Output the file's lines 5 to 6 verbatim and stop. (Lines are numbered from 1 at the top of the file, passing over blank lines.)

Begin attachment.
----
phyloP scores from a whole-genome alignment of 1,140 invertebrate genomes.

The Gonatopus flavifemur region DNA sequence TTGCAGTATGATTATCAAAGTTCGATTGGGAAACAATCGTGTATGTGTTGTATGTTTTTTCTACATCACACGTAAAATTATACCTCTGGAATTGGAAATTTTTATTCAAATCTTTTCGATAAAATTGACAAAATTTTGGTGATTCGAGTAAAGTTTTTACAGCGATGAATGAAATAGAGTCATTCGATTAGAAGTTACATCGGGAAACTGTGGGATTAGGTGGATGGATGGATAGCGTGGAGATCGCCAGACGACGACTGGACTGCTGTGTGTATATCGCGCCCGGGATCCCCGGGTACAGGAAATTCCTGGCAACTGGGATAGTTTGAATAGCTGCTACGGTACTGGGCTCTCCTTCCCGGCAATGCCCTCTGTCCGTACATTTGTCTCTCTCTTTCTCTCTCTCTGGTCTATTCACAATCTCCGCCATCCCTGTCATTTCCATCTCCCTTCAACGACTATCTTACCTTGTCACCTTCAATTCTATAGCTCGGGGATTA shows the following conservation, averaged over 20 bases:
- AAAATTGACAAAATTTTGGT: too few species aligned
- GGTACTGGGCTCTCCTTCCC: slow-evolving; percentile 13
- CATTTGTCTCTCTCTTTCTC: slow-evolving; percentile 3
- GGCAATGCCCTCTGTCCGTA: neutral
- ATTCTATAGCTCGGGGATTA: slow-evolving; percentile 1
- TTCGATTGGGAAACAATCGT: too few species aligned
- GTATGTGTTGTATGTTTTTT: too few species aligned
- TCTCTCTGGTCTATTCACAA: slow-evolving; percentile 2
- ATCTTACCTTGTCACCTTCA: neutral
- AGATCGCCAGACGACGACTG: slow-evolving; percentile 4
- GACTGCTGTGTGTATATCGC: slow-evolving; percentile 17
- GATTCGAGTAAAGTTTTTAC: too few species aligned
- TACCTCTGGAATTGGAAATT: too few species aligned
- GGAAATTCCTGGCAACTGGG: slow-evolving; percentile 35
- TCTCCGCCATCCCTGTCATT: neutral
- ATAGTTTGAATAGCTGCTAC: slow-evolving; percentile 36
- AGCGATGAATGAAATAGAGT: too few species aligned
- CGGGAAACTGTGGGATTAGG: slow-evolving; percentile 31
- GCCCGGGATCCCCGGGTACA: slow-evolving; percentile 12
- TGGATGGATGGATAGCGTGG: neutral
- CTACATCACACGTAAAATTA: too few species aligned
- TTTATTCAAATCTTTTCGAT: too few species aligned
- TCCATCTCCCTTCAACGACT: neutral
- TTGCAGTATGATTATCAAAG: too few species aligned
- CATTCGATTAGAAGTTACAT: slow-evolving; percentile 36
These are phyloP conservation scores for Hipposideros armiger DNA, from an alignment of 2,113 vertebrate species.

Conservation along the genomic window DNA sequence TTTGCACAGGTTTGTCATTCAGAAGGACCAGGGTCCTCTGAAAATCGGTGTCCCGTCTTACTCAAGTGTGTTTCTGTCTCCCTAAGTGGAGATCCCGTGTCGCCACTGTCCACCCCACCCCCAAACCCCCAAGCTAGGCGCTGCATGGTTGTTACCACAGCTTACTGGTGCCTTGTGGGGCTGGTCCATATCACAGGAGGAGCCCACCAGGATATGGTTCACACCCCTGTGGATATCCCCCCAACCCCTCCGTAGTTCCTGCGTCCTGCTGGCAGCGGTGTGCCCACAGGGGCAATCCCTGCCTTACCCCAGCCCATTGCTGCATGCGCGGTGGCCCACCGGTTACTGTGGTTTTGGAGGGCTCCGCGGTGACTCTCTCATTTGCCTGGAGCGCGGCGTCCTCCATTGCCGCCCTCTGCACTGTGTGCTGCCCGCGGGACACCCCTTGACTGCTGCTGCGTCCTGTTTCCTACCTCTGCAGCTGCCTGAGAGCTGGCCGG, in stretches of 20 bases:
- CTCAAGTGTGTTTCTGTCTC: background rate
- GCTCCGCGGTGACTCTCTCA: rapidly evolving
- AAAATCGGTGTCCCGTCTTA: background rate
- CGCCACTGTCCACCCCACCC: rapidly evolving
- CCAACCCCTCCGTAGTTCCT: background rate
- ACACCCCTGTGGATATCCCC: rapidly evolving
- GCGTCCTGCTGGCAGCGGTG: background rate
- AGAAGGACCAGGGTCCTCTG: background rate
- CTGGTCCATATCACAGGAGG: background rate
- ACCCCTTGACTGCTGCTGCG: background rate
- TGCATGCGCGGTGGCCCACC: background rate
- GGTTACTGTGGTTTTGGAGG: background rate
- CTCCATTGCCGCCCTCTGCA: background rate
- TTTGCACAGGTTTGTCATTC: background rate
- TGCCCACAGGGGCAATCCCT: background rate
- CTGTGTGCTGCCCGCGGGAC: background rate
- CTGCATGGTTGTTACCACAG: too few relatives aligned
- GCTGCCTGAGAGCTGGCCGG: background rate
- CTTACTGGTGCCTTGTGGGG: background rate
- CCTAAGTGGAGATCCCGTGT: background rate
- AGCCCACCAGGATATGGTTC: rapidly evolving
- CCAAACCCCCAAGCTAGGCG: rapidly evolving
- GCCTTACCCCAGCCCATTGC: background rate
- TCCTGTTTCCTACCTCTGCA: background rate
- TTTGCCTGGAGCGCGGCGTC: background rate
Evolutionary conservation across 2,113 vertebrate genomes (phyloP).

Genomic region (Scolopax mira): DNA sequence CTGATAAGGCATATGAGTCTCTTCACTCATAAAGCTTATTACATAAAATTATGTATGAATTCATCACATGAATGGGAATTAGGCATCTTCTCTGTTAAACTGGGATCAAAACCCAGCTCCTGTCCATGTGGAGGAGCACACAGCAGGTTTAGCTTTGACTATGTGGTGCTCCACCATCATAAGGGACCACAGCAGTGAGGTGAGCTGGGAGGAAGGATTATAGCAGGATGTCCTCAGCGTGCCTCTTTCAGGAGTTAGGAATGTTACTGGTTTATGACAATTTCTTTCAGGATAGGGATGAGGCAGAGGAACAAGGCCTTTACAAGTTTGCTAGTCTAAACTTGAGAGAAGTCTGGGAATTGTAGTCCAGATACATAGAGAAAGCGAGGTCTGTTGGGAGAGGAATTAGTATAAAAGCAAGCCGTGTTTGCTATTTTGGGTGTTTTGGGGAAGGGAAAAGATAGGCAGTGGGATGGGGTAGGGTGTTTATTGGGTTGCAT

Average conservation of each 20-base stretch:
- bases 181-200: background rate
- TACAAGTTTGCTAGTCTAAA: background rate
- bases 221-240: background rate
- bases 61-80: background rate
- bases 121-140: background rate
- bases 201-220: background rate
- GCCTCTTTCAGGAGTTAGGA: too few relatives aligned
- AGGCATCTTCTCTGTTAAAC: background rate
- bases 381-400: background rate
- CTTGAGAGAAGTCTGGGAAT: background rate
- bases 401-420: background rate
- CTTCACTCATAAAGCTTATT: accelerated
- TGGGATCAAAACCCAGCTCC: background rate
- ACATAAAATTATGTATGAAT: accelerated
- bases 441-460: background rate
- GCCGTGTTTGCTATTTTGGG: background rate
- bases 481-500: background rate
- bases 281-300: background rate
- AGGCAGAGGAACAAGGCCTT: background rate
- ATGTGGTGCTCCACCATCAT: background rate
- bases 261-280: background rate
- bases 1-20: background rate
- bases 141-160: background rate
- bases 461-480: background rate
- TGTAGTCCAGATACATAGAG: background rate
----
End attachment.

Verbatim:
- CATTTGTCTCTCTCTTTCTC: slow-evolving; percentile 3
- GGCAATGCCCTCTGTCCGTA: neutral